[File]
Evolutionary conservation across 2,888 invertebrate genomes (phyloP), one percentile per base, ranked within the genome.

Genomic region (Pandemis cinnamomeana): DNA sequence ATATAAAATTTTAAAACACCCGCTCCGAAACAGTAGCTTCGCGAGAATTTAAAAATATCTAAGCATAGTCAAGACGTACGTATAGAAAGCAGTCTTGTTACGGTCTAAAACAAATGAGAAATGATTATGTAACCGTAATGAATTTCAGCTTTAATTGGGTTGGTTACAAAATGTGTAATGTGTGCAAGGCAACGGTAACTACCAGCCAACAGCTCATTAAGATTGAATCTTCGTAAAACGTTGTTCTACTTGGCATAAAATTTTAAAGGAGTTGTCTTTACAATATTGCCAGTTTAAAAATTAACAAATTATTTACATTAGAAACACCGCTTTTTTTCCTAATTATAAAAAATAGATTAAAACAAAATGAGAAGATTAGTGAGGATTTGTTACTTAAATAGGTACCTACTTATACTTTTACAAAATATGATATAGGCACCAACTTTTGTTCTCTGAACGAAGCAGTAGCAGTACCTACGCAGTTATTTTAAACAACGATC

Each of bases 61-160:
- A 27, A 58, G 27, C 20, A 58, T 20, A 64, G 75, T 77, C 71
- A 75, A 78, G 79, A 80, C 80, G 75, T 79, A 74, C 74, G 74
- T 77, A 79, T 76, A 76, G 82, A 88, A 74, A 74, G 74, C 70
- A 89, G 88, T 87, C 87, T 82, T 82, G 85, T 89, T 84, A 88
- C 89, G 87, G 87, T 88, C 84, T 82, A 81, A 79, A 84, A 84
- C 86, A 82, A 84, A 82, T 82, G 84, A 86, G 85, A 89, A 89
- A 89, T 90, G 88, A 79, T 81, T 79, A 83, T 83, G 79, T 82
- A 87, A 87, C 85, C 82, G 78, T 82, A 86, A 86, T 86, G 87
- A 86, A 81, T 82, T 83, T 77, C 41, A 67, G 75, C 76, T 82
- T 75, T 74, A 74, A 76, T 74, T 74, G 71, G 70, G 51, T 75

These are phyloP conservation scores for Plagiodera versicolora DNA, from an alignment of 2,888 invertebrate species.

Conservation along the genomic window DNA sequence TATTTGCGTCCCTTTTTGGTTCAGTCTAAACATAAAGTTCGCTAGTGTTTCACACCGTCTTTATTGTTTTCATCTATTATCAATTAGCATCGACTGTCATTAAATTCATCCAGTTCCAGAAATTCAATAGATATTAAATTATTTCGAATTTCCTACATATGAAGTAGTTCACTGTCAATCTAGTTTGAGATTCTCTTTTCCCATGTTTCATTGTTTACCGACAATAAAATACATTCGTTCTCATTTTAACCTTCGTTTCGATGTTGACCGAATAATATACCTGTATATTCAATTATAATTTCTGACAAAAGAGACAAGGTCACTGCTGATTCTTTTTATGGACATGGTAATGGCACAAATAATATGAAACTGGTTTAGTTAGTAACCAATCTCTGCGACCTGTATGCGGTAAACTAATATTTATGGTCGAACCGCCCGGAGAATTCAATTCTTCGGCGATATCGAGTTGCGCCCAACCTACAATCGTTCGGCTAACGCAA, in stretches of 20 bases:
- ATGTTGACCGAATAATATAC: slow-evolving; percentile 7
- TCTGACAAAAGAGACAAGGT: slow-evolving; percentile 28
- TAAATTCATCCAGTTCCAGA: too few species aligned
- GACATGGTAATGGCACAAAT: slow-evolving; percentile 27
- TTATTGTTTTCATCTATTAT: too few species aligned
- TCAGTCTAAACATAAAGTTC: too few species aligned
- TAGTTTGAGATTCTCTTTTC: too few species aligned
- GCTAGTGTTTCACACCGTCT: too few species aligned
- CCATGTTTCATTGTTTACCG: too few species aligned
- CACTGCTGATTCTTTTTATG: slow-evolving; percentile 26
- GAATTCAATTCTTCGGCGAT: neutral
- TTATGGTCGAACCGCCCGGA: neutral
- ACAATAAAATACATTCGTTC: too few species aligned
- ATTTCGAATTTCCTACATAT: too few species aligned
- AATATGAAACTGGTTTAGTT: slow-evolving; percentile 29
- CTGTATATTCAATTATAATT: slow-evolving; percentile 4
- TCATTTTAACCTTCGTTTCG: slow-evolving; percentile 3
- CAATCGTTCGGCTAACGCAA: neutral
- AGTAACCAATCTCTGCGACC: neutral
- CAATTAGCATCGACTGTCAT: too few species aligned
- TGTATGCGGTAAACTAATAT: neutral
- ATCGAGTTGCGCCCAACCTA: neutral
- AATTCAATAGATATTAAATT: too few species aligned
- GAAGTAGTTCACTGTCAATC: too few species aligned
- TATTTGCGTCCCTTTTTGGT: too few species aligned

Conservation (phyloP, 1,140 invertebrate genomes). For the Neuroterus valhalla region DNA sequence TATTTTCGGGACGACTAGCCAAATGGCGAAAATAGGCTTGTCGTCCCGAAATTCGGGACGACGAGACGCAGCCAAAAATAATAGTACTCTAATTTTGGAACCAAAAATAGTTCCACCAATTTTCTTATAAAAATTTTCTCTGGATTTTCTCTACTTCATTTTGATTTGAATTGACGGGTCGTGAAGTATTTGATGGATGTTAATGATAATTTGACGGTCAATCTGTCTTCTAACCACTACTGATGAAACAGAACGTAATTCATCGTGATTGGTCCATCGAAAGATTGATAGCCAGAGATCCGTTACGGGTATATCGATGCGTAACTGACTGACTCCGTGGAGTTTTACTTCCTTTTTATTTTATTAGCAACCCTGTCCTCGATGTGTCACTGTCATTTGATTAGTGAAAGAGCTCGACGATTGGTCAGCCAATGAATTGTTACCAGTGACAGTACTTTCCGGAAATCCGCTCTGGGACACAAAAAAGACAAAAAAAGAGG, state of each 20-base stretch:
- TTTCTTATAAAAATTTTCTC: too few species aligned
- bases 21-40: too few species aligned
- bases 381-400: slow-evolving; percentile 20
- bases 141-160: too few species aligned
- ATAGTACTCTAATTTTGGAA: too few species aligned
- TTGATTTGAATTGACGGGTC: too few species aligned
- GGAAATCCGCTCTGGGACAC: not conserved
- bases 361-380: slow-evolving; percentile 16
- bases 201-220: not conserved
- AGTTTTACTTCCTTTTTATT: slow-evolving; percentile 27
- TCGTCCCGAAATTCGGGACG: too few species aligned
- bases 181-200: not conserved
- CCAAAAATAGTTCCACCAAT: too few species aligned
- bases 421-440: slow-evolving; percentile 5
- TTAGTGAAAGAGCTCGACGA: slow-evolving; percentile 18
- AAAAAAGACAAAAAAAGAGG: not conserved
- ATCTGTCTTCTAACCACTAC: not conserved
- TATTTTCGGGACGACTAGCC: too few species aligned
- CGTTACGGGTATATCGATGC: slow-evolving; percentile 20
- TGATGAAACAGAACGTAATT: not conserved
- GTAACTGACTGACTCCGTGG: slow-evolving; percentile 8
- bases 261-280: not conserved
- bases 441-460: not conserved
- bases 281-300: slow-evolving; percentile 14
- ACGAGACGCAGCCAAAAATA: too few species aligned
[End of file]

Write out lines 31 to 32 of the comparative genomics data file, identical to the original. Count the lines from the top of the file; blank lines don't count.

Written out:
- CTGTATATTCAATTATAATT: slow-evolving; percentile 4
- TCATTTTAACCTTCGTTTCG: slow-evolving; percentile 3